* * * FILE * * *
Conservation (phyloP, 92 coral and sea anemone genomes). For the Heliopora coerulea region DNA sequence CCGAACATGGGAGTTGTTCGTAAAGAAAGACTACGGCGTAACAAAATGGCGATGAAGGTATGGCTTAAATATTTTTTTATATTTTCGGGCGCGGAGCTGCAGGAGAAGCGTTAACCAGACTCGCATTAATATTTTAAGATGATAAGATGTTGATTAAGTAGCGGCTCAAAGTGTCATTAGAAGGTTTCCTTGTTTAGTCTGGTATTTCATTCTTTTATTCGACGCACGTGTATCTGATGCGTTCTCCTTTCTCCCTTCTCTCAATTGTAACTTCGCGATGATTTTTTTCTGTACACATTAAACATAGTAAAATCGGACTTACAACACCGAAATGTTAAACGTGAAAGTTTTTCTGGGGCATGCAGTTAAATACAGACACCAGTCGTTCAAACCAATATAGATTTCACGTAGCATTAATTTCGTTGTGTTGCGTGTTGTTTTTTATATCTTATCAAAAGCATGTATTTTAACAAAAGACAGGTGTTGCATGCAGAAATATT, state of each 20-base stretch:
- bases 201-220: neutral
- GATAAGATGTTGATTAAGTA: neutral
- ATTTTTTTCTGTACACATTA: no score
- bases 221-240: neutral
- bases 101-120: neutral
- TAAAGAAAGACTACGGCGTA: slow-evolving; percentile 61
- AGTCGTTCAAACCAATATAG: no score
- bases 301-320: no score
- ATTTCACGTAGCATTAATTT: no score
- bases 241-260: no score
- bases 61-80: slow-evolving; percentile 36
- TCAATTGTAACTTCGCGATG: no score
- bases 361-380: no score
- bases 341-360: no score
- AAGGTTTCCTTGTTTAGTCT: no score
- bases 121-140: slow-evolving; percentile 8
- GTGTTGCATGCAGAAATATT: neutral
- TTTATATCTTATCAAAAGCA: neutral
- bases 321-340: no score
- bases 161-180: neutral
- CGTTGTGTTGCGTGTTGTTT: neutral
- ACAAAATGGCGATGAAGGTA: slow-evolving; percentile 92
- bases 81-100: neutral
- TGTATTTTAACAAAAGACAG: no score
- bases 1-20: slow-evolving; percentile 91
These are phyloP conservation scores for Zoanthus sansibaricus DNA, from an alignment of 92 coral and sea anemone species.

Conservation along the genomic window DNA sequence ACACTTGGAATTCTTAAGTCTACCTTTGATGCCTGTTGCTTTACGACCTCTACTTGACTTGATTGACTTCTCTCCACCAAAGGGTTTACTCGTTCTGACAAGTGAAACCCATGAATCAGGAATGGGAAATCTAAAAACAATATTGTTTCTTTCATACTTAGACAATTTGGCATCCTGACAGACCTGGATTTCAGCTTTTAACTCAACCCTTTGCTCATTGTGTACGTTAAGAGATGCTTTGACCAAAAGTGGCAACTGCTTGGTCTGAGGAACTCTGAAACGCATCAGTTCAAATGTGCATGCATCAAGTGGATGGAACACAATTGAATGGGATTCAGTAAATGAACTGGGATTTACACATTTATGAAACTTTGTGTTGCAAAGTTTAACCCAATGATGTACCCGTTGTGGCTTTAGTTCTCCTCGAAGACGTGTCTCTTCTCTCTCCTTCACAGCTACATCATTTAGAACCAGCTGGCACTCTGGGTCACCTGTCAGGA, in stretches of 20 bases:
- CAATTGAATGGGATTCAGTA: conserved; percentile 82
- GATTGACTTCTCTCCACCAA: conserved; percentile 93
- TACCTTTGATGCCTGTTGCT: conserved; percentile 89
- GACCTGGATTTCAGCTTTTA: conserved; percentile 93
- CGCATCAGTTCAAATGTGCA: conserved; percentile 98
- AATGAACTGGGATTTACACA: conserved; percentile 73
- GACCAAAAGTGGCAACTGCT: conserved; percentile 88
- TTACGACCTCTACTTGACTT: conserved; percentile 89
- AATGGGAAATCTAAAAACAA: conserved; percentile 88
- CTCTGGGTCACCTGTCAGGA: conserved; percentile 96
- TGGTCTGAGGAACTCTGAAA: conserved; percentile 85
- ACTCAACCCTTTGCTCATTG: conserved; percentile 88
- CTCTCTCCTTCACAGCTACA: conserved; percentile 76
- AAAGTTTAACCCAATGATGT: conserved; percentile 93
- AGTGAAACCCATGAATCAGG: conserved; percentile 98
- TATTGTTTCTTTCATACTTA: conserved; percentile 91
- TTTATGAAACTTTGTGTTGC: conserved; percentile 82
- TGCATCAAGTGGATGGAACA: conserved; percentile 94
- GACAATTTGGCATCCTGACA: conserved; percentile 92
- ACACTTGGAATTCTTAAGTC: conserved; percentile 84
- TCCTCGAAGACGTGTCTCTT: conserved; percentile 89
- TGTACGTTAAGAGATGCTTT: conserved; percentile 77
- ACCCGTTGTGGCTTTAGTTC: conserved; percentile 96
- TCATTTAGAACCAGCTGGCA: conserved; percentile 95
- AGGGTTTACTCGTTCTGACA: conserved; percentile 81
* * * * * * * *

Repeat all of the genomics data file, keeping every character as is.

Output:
Conservation (phyloP, 92 coral and sea anemone genomes). For the Heliopora coerulea region DNA sequence CCGAACATGGGAGTTGTTCGTAAAGAAAGACTACGGCGTAACAAAATGGCGATGAAGGTATGGCTTAAATATTTTTTTATATTTTCGGGCGCGGAGCTGCAGGAGAAGCGTTAACCAGACTCGCATTAATATTTTAAGATGATAAGATGTTGATTAAGTAGCGGCTCAAAGTGTCATTAGAAGGTTTCCTTGTTTAGTCTGGTATTTCATTCTTTTATTCGACGCACGTGTATCTGATGCGTTCTCCTTTCTCCCTTCTCTCAATTGTAACTTCGCGATGATTTTTTTCTGTACACATTAAACATAGTAAAATCGGACTTACAACACCGAAATGTTAAACGTGAAAGTTTTTCTGGGGCATGCAGTTAAATACAGACACCAGTCGTTCAAACCAATATAGATTTCACGTAGCATTAATTTCGTTGTGTTGCGTGTTGTTTTTTATATCTTATCAAAAGCATGTATTTTAACAAAAGACAGGTGTTGCATGCAGAAATATT, state of each 20-base stretch:
- bases 201-220: neutral
- GATAAGATGTTGATTAAGTA: neutral
- ATTTTTTTCTGTACACATTA: no score
- bases 221-240: neutral
- bases 101-120: neutral
- TAAAGAAAGACTACGGCGTA: slow-evolving; percentile 61
- AGTCGTTCAAACCAATATAG: no score
- bases 301-320: no score
- ATTTCACGTAGCATTAATTT: no score
- bases 241-260: no score
- bases 61-80: slow-evolving; percentile 36
- TCAATTGTAACTTCGCGATG: no score
- bases 361-380: no score
- bases 341-360: no score
- AAGGTTTCCTTGTTTAGTCT: no score
- bases 121-140: slow-evolving; percentile 8
- GTGTTGCATGCAGAAATATT: neutral
- TTTATATCTTATCAAAAGCA: neutral
- bases 321-340: no score
- bases 161-180: neutral
- CGTTGTGTTGCGTGTTGTTT: neutral
- ACAAAATGGCGATGAAGGTA: slow-evolving; percentile 92
- bases 81-100: neutral
- TGTATTTTAACAAAAGACAG: no score
- bases 1-20: slow-evolving; percentile 91
These are phyloP conservation scores for Zoanthus sansibaricus DNA, from an alignment of 92 coral and sea anemone species.

Conservation along the genomic window DNA sequence ACACTTGGAATTCTTAAGTCTACCTTTGATGCCTGTTGCTTTACGACCTCTACTTGACTTGATTGACTTCTCTCCACCAAAGGGTTTACTCGTTCTGACAAGTGAAACCCATGAATCAGGAATGGGAAATCTAAAAACAATATTGTTTCTTTCATACTTAGACAATTTGGCATCCTGACAGACCTGGATTTCAGCTTTTAACTCAACCCTTTGCTCATTGTGTACGTTAAGAGATGCTTTGACCAAAAGTGGCAACTGCTTGGTCTGAGGAACTCTGAAACGCATCAGTTCAAATGTGCATGCATCAAGTGGATGGAACACAATTGAATGGGATTCAGTAAATGAACTGGGATTTACACATTTATGAAACTTTGTGTTGCAAAGTTTAACCCAATGATGTACCCGTTGTGGCTTTAGTTCTCCTCGAAGACGTGTCTCTTCTCTCTCCTTCACAGCTACATCATTTAGAACCAGCTGGCACTCTGGGTCACCTGTCAGGA, in stretches of 20 bases:
- CAATTGAATGGGATTCAGTA: conserved; percentile 82
- GATTGACTTCTCTCCACCAA: conserved; percentile 93
- TACCTTTGATGCCTGTTGCT: conserved; percentile 89
- GACCTGGATTTCAGCTTTTA: conserved; percentile 93
- CGCATCAGTTCAAATGTGCA: conserved; percentile 98
- AATGAACTGGGATTTACACA: conserved; percentile 73
- GACCAAAAGTGGCAACTGCT: conserved; percentile 88
- TTACGACCTCTACTTGACTT: conserved; percentile 89
- AATGGGAAATCTAAAAACAA: conserved; percentile 88
- CTCTGGGTCACCTGTCAGGA: conserved; percentile 96
- TGGTCTGAGGAACTCTGAAA: conserved; percentile 85
- ACTCAACCCTTTGCTCATTG: conserved; percentile 88
- CTCTCTCCTTCACAGCTACA: conserved; percentile 76
- AAAGTTTAACCCAATGATGT: conserved; percentile 93
- AGTGAAACCCATGAATCAGG: conserved; percentile 98
- TATTGTTTCTTTCATACTTA: conserved; percentile 91
- TTTATGAAACTTTGTGTTGC: conserved; percentile 82
- TGCATCAAGTGGATGGAACA: conserved; percentile 94
- GACAATTTGGCATCCTGACA: conserved; percentile 92
- ACACTTGGAATTCTTAAGTC: conserved; percentile 84
- TCCTCGAAGACGTGTCTCTT: conserved; percentile 89
- TGTACGTTAAGAGATGCTTT: conserved; percentile 77
- ACCCGTTGTGGCTTTAGTTC: conserved; percentile 96
- TCATTTAGAACCAGCTGGCA: conserved; percentile 95
- AGGGTTTACTCGTTCTGACA: conserved; percentile 81